Caffeine & Pregnancy: What’s the crack?

caffeine and pregnancy Little's coffee cosy ipad blanket

Pregnancy can be a beautiful but confusing journey with so many ‘dos and don’ts’ on what to eat, drink and do. To make it a little less daunting, we’ve done some digging around to give you the latest lowdown on caffeine and pregnancy, with some top tips and alternatives to beat that caffeine craving when it strikes.

How much caffeine can you have when you’re pregnant?

Did you know that when you’re pregnant you should limit the amount of caffeine you’re having? Pregnant women should only be having around 200 milligrams of caffeine a day, which works out to be around two cups of coffee. Don’t worry though, you don’t need to cut caffeine out completely, but you should just take note of how much you’re having so you’re on top of it.

Read recommendations from the NHS here.

How much caffeine does a cup of coffee have?

A cup of Little’s coffee has 27mg of caffeine per gram of instant coffee. Normally you would use between two and three grams of coffee to make a cup, and therefore the caffeine levels are between 54mg and 81mg per cup, depending on how strong you take your coffee. This means you can have two or three cups of Little’s flavoured coffee if you’re pregnant, before moving on to something different. This is a comparatively low amount of caffeine compared to other instant coffees on the market, this is because we use Arabica coffee as opposed to Robusta. Read more about the difference between these two types here.

How much caffeine do my favourite drinks have?

1 cup of instant coffee – 100mg (Little’s coffee: 54mg-81mg)

1 cup of filter coffee – 140mg

1 cup of tea – 75mg

1 can of coke – 40mg

1 can of energy drink – up to 80mg (bigger cans can have up to 160mg!)

Coffee alternatives during pregnancy

You might be thinking ‘what’s left if I can’t have my favourite drinks?!’, but there are lots of alternatives for you to replace tea and coffee with when you’ve reached your daily limit. Fruit juices and squash will help to satisfy your sweet tooth and keep you hydrated, but of course, don’t forget you can still have decaf tea and decaf coffee!

Decaf coffee when you’re pregnant or breastfeeding is awesome as it can trick your taste buds into thinking you’re having a cup of the real stuff. So, you can get your coffee fix without the caffeine that could harm your little one. If you’re not keen on regular old decaf coffee, our flavour infused decaf range has four delicious flavours and one Single Origin Brazilian decaf coffee if you want a classic-tasting coffee. Our coffee only has 4 calories a cup and absolutely no added sugar too, so you don’t have to worry about those pesky calories and nasties affecting you and your baby.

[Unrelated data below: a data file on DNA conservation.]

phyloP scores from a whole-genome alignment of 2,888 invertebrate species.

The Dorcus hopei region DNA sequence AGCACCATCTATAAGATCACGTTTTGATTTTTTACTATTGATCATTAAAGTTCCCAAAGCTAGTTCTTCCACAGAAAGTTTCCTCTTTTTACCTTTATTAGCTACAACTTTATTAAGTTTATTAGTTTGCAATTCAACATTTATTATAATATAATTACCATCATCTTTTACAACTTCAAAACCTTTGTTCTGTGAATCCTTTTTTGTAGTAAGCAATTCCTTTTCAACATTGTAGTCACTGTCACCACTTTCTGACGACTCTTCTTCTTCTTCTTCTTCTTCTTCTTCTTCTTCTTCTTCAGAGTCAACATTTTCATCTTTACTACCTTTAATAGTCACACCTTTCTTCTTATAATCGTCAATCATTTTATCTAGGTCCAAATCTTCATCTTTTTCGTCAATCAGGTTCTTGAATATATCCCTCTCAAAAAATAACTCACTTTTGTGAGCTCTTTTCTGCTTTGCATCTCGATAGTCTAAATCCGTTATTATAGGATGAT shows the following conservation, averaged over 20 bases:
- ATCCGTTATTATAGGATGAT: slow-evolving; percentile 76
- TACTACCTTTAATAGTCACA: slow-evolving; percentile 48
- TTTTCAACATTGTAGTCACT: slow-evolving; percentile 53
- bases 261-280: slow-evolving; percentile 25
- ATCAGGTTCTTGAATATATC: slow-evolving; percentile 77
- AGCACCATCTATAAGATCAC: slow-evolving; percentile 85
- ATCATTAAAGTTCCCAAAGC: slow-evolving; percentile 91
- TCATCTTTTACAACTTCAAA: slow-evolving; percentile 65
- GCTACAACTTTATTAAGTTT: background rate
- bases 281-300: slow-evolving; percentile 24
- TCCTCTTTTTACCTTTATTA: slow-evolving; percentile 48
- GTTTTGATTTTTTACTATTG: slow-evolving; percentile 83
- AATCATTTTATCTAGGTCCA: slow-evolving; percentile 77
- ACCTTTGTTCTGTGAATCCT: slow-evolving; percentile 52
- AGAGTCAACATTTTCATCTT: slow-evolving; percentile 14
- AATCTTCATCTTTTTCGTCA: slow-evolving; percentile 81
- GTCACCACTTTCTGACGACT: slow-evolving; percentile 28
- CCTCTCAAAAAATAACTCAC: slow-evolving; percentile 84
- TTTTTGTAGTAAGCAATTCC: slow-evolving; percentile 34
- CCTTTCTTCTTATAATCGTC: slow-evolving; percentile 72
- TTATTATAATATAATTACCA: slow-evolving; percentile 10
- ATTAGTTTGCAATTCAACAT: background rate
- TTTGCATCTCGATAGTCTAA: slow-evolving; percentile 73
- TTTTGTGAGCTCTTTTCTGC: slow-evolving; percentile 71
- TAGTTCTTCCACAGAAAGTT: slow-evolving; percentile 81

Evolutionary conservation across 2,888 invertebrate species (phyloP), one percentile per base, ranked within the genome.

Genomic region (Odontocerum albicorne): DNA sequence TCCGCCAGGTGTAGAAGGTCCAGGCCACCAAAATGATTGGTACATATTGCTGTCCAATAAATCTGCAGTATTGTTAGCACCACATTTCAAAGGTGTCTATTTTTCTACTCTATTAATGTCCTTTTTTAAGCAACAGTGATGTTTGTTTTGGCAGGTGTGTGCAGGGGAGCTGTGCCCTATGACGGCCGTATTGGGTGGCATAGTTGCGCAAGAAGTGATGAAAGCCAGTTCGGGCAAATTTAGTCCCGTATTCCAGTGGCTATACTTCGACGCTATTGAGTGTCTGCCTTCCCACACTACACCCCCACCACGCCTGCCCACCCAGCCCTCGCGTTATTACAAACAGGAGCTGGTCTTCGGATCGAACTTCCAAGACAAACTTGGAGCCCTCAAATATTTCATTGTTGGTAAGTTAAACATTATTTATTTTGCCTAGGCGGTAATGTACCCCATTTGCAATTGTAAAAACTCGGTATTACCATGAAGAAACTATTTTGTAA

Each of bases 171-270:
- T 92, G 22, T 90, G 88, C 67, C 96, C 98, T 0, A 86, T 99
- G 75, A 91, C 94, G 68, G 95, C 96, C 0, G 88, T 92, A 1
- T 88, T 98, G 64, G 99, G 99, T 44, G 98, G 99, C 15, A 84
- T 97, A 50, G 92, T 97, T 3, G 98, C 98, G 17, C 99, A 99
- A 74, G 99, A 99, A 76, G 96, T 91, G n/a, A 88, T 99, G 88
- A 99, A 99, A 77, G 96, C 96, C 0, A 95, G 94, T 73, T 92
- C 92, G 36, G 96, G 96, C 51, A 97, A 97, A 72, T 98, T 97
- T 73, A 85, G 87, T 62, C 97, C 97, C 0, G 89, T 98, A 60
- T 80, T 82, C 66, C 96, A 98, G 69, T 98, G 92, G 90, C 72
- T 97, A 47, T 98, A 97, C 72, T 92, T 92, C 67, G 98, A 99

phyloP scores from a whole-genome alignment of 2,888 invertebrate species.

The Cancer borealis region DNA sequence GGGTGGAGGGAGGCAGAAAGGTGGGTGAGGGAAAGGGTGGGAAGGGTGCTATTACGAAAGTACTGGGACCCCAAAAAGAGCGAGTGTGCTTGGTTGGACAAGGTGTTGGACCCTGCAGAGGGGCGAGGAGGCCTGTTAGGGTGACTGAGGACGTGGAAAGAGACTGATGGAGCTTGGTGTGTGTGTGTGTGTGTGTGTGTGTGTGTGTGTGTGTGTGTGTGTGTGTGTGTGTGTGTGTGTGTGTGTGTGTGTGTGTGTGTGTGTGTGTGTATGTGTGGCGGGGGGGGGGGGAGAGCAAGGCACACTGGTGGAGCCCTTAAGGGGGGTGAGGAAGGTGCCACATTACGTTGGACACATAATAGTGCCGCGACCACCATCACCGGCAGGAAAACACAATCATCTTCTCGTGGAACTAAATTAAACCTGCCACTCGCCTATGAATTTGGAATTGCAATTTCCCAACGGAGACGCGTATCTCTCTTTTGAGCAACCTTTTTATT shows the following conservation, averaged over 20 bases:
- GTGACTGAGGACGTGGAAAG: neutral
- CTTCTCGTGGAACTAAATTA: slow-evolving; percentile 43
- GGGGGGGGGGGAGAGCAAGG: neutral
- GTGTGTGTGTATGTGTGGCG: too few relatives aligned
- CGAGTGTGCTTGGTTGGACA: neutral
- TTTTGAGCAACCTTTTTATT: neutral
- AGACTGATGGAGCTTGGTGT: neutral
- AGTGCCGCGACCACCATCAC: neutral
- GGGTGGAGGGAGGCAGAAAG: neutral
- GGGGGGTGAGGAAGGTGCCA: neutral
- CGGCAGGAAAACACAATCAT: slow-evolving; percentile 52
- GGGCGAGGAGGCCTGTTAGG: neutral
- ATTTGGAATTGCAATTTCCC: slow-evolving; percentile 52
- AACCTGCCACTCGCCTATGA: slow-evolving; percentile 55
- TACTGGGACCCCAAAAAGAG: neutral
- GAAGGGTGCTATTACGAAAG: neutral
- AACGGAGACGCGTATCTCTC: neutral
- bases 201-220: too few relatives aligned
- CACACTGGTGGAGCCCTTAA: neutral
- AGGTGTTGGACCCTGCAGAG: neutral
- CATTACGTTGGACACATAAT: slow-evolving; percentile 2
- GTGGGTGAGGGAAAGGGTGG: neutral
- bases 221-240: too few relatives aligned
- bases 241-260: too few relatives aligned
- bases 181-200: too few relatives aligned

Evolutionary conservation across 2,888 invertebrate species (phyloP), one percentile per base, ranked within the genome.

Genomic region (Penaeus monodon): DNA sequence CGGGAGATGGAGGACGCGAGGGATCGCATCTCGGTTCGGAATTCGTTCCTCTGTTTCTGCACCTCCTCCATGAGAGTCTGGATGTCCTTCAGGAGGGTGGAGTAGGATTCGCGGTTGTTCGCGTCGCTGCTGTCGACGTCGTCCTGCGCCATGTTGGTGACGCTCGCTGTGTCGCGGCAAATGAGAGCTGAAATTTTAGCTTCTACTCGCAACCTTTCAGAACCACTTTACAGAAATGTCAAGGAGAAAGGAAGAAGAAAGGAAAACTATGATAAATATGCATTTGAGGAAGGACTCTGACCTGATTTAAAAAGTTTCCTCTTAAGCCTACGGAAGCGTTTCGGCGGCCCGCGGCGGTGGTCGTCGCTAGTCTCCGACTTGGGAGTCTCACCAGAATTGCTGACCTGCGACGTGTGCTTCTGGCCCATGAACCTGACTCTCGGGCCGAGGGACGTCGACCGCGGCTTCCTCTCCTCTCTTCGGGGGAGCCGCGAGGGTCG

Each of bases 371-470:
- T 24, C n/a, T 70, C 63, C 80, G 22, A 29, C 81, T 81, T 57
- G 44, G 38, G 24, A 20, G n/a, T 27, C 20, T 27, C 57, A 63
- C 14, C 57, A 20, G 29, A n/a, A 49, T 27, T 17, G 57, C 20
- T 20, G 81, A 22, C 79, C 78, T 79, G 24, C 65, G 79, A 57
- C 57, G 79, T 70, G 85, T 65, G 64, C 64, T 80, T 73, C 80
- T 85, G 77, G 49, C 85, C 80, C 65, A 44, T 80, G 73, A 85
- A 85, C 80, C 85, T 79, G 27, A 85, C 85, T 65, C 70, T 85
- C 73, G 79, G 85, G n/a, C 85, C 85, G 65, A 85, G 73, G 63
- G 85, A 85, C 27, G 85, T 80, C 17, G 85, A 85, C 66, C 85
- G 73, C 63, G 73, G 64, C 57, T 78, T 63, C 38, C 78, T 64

Caffeine and Breastfeeding

Once your little one has arrived, if you decide to breastfeed your child, you will still need to consider how much caffeine you are drinking. Caffeine, after all, is a stimulant, and if it’s helping to perk you up, it’ll be keeping your baby awake too. If you’re breastfeeding, it’s a good idea to restrict your caffeine intake to less than 200mg a day, so similar to when you are pregnant. Remember caffeine can present itself in everything from chocolate to soft drinks, so be sure to check the label. Our decaf flavoured coffee is a great way to tackle this if you still want to enjoy coffee time.

Each baby will react to caffeine and coffee’s acidic qualities differently, so it is worth keeping a note of how your baby reacts after feeding if you have been had a cup of coffee.

There is a myth that caffeine decreases milk supply, however there is no evidence to suggest this.

What can happen if I have caffeine whilst pregnant?

If you’re still drinking your coffee all day, every day without changing your habits, this could be harmful. Results could be that your baby has a low birth weight; this could cause a miscarriage or lead to health problems later in life.

“Excessive caffeine consumption (defined as drinking three or more cups of coffee or tea daily during the first trimester) has been associated with a higher incidence of miscarriage and low birth weight. Plus, as it does in adults, caffeine can increase a baby’s heart rate.”

Read what Dr Sears has to say on Caffeine and Pregnancy.

Is decaf coffee safe to drink during pregnancy?

You may have heard that there are a few different ways to remove the caffeine from coffee. The main decaffeination methods are Solvent-Based Methods such as in-direct solvent process and direct solvent process, plus Non-Solvent Based Methods including Swiss Water Process or CO2 process.

Here at Little’s coffee, we use the non-solvent based method of carbon-dioxide. What this means is there are absolutely no chemicals used during the decaffeination process of our coffee, so you can sip away, rest assured that you’re doing the best for bump.